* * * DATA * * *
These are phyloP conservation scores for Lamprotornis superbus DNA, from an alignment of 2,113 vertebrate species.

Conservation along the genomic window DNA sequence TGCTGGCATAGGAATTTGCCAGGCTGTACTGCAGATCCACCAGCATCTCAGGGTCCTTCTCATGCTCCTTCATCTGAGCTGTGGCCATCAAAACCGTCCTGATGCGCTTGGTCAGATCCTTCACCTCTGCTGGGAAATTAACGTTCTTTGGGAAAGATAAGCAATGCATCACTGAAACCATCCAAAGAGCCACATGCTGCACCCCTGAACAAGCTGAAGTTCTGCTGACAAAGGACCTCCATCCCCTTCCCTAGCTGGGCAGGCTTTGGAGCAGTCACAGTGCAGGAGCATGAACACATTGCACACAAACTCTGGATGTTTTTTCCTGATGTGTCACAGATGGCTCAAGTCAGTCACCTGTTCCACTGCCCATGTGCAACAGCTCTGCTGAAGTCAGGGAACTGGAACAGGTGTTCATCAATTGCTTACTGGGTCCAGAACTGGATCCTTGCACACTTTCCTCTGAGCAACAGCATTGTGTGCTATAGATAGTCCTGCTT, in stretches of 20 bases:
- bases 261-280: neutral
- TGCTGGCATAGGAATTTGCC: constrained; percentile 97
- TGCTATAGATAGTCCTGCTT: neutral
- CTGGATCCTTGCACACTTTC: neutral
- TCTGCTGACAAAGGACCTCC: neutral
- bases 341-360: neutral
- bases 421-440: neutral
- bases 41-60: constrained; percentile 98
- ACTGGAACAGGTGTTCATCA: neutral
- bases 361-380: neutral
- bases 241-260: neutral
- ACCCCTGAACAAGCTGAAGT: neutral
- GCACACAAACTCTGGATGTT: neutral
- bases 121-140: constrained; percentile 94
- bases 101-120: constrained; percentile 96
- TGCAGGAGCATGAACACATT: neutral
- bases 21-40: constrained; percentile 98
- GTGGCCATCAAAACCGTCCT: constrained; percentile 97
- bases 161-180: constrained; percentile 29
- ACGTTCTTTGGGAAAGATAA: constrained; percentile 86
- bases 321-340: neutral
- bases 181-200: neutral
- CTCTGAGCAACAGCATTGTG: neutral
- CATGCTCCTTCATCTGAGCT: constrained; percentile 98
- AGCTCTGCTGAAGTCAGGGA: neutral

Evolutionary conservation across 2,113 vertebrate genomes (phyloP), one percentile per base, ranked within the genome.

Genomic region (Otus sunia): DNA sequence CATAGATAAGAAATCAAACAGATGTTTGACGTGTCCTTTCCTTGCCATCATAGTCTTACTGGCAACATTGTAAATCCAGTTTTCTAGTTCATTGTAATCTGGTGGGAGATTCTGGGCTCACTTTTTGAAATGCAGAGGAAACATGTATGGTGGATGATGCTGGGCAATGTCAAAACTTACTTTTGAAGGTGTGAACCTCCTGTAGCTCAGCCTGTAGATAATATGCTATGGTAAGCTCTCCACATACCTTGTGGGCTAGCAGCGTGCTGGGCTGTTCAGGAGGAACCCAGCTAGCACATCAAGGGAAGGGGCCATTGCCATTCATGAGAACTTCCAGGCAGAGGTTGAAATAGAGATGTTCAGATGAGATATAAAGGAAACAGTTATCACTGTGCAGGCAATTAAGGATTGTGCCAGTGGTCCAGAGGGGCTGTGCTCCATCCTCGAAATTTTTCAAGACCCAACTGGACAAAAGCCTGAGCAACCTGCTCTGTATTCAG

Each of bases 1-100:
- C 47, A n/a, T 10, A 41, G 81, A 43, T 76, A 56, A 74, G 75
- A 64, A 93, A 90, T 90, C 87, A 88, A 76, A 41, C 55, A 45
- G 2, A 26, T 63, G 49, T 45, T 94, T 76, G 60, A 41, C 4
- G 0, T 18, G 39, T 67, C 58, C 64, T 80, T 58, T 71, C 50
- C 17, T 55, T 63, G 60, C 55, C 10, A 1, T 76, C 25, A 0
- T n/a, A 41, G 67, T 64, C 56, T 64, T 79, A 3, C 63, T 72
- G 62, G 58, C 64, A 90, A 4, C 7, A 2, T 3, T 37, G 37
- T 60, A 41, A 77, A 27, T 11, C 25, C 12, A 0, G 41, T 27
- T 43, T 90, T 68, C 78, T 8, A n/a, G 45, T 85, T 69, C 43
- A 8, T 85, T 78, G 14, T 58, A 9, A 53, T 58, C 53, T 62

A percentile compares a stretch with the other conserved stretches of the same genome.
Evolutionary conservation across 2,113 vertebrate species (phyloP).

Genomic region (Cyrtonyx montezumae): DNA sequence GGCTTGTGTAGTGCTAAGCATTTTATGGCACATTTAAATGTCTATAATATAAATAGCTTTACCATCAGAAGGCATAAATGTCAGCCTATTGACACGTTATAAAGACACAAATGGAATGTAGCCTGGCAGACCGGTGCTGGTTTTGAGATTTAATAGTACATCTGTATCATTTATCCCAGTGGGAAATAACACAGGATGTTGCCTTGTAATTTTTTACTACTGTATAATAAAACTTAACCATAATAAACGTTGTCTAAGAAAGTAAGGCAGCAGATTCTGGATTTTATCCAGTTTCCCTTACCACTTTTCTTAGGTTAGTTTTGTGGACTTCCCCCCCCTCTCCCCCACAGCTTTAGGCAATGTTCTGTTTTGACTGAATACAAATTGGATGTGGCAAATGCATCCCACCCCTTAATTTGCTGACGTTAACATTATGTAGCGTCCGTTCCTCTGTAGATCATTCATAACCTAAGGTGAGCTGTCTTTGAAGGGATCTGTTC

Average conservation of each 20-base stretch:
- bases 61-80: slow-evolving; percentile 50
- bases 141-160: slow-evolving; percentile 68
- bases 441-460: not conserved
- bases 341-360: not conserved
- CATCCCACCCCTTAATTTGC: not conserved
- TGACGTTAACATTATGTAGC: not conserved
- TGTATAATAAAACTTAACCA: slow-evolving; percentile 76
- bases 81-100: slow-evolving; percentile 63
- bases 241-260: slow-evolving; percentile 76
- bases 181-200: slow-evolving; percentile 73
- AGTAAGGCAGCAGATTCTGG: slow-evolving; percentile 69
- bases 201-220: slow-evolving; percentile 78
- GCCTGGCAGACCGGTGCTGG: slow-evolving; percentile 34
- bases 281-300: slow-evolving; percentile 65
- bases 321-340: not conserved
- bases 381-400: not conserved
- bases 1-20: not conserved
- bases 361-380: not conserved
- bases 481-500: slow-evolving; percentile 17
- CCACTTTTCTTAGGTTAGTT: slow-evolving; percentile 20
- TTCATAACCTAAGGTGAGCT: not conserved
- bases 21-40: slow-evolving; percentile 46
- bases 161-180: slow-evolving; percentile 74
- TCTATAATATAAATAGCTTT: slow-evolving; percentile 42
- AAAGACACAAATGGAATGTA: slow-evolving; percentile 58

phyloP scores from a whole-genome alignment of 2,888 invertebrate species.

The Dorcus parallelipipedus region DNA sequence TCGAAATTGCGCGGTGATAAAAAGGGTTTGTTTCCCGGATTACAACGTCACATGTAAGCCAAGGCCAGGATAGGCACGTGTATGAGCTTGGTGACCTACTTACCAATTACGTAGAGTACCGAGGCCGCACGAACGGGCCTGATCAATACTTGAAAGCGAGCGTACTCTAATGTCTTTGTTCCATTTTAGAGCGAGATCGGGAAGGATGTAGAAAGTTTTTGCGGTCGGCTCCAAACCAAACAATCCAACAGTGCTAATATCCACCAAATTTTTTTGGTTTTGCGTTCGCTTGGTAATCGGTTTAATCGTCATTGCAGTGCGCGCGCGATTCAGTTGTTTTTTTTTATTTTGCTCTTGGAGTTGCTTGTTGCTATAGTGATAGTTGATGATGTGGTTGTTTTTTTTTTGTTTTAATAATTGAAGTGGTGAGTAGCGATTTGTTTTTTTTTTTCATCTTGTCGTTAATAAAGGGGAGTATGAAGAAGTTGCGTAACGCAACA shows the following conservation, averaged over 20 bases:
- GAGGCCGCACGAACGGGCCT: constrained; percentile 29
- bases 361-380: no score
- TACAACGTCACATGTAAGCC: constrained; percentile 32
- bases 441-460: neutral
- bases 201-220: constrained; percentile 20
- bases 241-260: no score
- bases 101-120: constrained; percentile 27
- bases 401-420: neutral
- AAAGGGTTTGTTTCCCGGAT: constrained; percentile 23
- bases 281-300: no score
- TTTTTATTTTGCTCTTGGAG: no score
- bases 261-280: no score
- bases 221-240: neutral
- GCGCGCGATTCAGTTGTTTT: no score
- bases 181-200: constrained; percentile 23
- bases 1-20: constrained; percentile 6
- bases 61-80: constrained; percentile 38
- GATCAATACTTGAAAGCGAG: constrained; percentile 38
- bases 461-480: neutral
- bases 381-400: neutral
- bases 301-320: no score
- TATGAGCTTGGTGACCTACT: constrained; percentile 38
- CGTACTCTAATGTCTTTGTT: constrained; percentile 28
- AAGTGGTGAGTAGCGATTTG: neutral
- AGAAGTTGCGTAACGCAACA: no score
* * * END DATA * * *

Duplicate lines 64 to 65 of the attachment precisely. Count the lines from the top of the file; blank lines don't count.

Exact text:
- CCACTTTTCTTAGGTTAGTT: slow-evolving; percentile 20
- TTCATAACCTAAGGTGAGCT: not conserved